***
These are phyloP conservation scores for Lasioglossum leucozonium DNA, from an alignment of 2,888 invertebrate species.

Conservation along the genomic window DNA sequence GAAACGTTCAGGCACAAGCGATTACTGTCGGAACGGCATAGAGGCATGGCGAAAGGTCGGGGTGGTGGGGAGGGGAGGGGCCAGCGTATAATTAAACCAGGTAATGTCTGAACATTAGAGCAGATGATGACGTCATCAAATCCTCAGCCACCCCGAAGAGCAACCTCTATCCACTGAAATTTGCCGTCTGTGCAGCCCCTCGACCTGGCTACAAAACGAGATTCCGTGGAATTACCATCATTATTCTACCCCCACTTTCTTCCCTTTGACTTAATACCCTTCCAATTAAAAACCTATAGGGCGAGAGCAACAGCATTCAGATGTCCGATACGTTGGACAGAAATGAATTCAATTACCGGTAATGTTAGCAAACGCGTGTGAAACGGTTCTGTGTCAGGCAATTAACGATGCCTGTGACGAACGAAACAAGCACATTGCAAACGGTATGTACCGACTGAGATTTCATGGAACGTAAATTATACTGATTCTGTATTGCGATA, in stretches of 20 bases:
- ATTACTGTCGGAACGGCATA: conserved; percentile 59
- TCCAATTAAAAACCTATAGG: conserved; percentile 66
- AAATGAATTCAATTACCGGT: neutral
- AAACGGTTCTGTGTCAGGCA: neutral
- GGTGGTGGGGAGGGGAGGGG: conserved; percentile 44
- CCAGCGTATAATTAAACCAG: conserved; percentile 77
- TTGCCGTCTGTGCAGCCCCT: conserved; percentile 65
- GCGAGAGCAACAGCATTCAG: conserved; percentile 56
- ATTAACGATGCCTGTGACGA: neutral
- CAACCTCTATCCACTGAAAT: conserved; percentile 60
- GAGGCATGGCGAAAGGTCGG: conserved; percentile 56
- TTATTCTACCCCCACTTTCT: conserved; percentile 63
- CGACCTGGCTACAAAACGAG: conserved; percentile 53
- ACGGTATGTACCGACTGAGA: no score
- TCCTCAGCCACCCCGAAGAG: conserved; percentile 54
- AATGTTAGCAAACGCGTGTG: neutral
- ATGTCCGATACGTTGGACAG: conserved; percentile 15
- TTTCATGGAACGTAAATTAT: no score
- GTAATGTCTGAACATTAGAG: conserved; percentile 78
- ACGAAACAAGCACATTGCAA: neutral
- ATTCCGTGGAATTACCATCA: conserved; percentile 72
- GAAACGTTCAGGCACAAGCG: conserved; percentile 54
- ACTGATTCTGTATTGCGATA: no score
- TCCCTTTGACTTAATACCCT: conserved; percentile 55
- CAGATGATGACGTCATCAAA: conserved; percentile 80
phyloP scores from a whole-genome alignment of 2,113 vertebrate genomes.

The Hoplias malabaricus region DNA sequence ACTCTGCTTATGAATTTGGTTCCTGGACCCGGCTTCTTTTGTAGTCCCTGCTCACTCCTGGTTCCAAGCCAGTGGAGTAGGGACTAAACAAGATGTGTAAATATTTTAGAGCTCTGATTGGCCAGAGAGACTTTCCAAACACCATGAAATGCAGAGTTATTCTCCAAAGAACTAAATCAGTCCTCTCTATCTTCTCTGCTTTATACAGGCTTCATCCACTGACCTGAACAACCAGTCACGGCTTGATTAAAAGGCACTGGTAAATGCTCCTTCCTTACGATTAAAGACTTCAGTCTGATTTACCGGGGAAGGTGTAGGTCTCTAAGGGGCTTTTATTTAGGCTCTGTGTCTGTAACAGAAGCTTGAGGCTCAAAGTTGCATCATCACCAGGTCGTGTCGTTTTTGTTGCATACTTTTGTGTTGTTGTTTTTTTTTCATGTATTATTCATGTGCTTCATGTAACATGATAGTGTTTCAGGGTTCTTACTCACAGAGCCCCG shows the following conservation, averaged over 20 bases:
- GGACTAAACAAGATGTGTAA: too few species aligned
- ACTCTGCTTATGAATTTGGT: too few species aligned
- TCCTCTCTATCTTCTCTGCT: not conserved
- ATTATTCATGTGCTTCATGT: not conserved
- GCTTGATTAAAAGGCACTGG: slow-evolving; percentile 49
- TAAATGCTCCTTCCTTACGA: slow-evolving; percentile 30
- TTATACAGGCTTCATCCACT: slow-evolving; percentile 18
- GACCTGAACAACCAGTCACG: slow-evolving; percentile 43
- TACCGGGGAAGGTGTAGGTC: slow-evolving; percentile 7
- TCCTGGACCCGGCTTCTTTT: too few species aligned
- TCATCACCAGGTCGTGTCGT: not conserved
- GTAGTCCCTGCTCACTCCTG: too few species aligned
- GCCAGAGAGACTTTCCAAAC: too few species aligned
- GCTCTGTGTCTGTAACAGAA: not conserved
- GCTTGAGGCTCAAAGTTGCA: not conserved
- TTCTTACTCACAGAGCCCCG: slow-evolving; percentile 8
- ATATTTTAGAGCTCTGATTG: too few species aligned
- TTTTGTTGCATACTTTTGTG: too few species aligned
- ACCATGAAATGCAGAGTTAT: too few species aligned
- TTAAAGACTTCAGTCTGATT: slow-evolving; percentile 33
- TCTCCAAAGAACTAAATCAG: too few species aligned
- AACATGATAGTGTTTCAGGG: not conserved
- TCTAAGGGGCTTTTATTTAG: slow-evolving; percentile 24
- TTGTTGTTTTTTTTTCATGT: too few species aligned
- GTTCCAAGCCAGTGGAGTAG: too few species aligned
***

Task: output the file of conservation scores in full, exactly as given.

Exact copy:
These are phyloP conservation scores for Lasioglossum leucozonium DNA, from an alignment of 2,888 invertebrate species.

Conservation along the genomic window DNA sequence GAAACGTTCAGGCACAAGCGATTACTGTCGGAACGGCATAGAGGCATGGCGAAAGGTCGGGGTGGTGGGGAGGGGAGGGGCCAGCGTATAATTAAACCAGGTAATGTCTGAACATTAGAGCAGATGATGACGTCATCAAATCCTCAGCCACCCCGAAGAGCAACCTCTATCCACTGAAATTTGCCGTCTGTGCAGCCCCTCGACCTGGCTACAAAACGAGATTCCGTGGAATTACCATCATTATTCTACCCCCACTTTCTTCCCTTTGACTTAATACCCTTCCAATTAAAAACCTATAGGGCGAGAGCAACAGCATTCAGATGTCCGATACGTTGGACAGAAATGAATTCAATTACCGGTAATGTTAGCAAACGCGTGTGAAACGGTTCTGTGTCAGGCAATTAACGATGCCTGTGACGAACGAAACAAGCACATTGCAAACGGTATGTACCGACTGAGATTTCATGGAACGTAAATTATACTGATTCTGTATTGCGATA, in stretches of 20 bases:
- ATTACTGTCGGAACGGCATA: conserved; percentile 59
- TCCAATTAAAAACCTATAGG: conserved; percentile 66
- AAATGAATTCAATTACCGGT: neutral
- AAACGGTTCTGTGTCAGGCA: neutral
- GGTGGTGGGGAGGGGAGGGG: conserved; percentile 44
- CCAGCGTATAATTAAACCAG: conserved; percentile 77
- TTGCCGTCTGTGCAGCCCCT: conserved; percentile 65
- GCGAGAGCAACAGCATTCAG: conserved; percentile 56
- ATTAACGATGCCTGTGACGA: neutral
- CAACCTCTATCCACTGAAAT: conserved; percentile 60
- GAGGCATGGCGAAAGGTCGG: conserved; percentile 56
- TTATTCTACCCCCACTTTCT: conserved; percentile 63
- CGACCTGGCTACAAAACGAG: conserved; percentile 53
- ACGGTATGTACCGACTGAGA: no score
- TCCTCAGCCACCCCGAAGAG: conserved; percentile 54
- AATGTTAGCAAACGCGTGTG: neutral
- ATGTCCGATACGTTGGACAG: conserved; percentile 15
- TTTCATGGAACGTAAATTAT: no score
- GTAATGTCTGAACATTAGAG: conserved; percentile 78
- ACGAAACAAGCACATTGCAA: neutral
- ATTCCGTGGAATTACCATCA: conserved; percentile 72
- GAAACGTTCAGGCACAAGCG: conserved; percentile 54
- ACTGATTCTGTATTGCGATA: no score
- TCCCTTTGACTTAATACCCT: conserved; percentile 55
- CAGATGATGACGTCATCAAA: conserved; percentile 80
phyloP scores from a whole-genome alignment of 2,113 vertebrate genomes.

The Hoplias malabaricus region DNA sequence ACTCTGCTTATGAATTTGGTTCCTGGACCCGGCTTCTTTTGTAGTCCCTGCTCACTCCTGGTTCCAAGCCAGTGGAGTAGGGACTAAACAAGATGTGTAAATATTTTAGAGCTCTGATTGGCCAGAGAGACTTTCCAAACACCATGAAATGCAGAGTTATTCTCCAAAGAACTAAATCAGTCCTCTCTATCTTCTCTGCTTTATACAGGCTTCATCCACTGACCTGAACAACCAGTCACGGCTTGATTAAAAGGCACTGGTAAATGCTCCTTCCTTACGATTAAAGACTTCAGTCTGATTTACCGGGGAAGGTGTAGGTCTCTAAGGGGCTTTTATTTAGGCTCTGTGTCTGTAACAGAAGCTTGAGGCTCAAAGTTGCATCATCACCAGGTCGTGTCGTTTTTGTTGCATACTTTTGTGTTGTTGTTTTTTTTTCATGTATTATTCATGTGCTTCATGTAACATGATAGTGTTTCAGGGTTCTTACTCACAGAGCCCCG shows the following conservation, averaged over 20 bases:
- GGACTAAACAAGATGTGTAA: too few species aligned
- ACTCTGCTTATGAATTTGGT: too few species aligned
- TCCTCTCTATCTTCTCTGCT: not conserved
- ATTATTCATGTGCTTCATGT: not conserved
- GCTTGATTAAAAGGCACTGG: slow-evolving; percentile 49
- TAAATGCTCCTTCCTTACGA: slow-evolving; percentile 30
- TTATACAGGCTTCATCCACT: slow-evolving; percentile 18
- GACCTGAACAACCAGTCACG: slow-evolving; percentile 43
- TACCGGGGAAGGTGTAGGTC: slow-evolving; percentile 7
- TCCTGGACCCGGCTTCTTTT: too few species aligned
- TCATCACCAGGTCGTGTCGT: not conserved
- GTAGTCCCTGCTCACTCCTG: too few species aligned
- GCCAGAGAGACTTTCCAAAC: too few species aligned
- GCTCTGTGTCTGTAACAGAA: not conserved
- GCTTGAGGCTCAAAGTTGCA: not conserved
- TTCTTACTCACAGAGCCCCG: slow-evolving; percentile 8
- ATATTTTAGAGCTCTGATTG: too few species aligned
- TTTTGTTGCATACTTTTGTG: too few species aligned
- ACCATGAAATGCAGAGTTAT: too few species aligned
- TTAAAGACTTCAGTCTGATT: slow-evolving; percentile 33
- TCTCCAAAGAACTAAATCAG: too few species aligned
- AACATGATAGTGTTTCAGGG: not conserved
- TCTAAGGGGCTTTTATTTAG: slow-evolving; percentile 24
- TTGTTGTTTTTTTTTCATGT: too few species aligned
- GTTCCAAGCCAGTGGAGTAG: too few species aligned